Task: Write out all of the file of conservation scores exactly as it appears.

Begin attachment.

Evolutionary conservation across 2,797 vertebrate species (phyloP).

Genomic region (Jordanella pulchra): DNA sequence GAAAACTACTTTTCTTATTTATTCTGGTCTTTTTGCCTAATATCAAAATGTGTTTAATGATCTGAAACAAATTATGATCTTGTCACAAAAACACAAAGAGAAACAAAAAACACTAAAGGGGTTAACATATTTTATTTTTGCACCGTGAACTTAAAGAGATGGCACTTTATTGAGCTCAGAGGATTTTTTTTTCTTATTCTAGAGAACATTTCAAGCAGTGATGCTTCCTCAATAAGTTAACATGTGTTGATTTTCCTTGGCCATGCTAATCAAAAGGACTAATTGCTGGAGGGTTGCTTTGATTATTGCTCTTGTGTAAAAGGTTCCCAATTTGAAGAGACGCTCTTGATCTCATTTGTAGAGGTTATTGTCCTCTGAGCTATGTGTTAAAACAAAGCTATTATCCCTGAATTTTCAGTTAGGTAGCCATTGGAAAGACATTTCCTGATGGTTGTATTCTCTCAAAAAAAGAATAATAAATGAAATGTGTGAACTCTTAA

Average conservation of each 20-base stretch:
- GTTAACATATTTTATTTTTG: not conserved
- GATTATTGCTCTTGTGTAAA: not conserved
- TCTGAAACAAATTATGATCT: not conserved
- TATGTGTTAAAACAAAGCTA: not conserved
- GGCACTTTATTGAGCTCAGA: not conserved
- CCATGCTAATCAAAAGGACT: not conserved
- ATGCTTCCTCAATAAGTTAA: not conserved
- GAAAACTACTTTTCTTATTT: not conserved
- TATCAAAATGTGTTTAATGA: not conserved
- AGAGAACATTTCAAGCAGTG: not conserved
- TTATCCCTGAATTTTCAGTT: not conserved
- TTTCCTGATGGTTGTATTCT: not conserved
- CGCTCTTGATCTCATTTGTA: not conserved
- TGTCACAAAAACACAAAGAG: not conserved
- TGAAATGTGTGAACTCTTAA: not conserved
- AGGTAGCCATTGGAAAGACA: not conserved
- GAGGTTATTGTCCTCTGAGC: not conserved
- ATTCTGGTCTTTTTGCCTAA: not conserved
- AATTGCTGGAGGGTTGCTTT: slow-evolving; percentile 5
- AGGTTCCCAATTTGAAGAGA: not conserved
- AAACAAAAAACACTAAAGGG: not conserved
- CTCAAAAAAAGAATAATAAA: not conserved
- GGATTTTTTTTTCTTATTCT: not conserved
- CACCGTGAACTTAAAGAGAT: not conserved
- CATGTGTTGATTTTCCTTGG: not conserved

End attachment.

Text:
Evolutionary conservation across 2,797 vertebrate species (phyloP).

Genomic region (Jordanella pulchra): DNA sequence GAAAACTACTTTTCTTATTTATTCTGGTCTTTTTGCCTAATATCAAAATGTGTTTAATGATCTGAAACAAATTATGATCTTGTCACAAAAACACAAAGAGAAACAAAAAACACTAAAGGGGTTAACATATTTTATTTTTGCACCGTGAACTTAAAGAGATGGCACTTTATTGAGCTCAGAGGATTTTTTTTTCTTATTCTAGAGAACATTTCAAGCAGTGATGCTTCCTCAATAAGTTAACATGTGTTGATTTTCCTTGGCCATGCTAATCAAAAGGACTAATTGCTGGAGGGTTGCTTTGATTATTGCTCTTGTGTAAAAGGTTCCCAATTTGAAGAGACGCTCTTGATCTCATTTGTAGAGGTTATTGTCCTCTGAGCTATGTGTTAAAACAAAGCTATTATCCCTGAATTTTCAGTTAGGTAGCCATTGGAAAGACATTTCCTGATGGTTGTATTCTCTCAAAAAAAGAATAATAAATGAAATGTGTGAACTCTTAA

Average conservation of each 20-base stretch:
- GTTAACATATTTTATTTTTG: not conserved
- GATTATTGCTCTTGTGTAAA: not conserved
- TCTGAAACAAATTATGATCT: not conserved
- TATGTGTTAAAACAAAGCTA: not conserved
- GGCACTTTATTGAGCTCAGA: not conserved
- CCATGCTAATCAAAAGGACT: not conserved
- ATGCTTCCTCAATAAGTTAA: not conserved
- GAAAACTACTTTTCTTATTT: not conserved
- TATCAAAATGTGTTTAATGA: not conserved
- AGAGAACATTTCAAGCAGTG: not conserved
- TTATCCCTGAATTTTCAGTT: not conserved
- TTTCCTGATGGTTGTATTCT: not conserved
- CGCTCTTGATCTCATTTGTA: not conserved
- TGTCACAAAAACACAAAGAG: not conserved
- TGAAATGTGTGAACTCTTAA: not conserved
- AGGTAGCCATTGGAAAGACA: not conserved
- GAGGTTATTGTCCTCTGAGC: not conserved
- ATTCTGGTCTTTTTGCCTAA: not conserved
- AATTGCTGGAGGGTTGCTTT: slow-evolving; percentile 5
- AGGTTCCCAATTTGAAGAGA: not conserved
- AAACAAAAAACACTAAAGGG: not conserved
- CTCAAAAAAAGAATAATAAA: not conserved
- GGATTTTTTTTTCTTATTCT: not conserved
- CACCGTGAACTTAAAGAGAT: not conserved
- CATGTGTTGATTTTCCTTGG: not conserved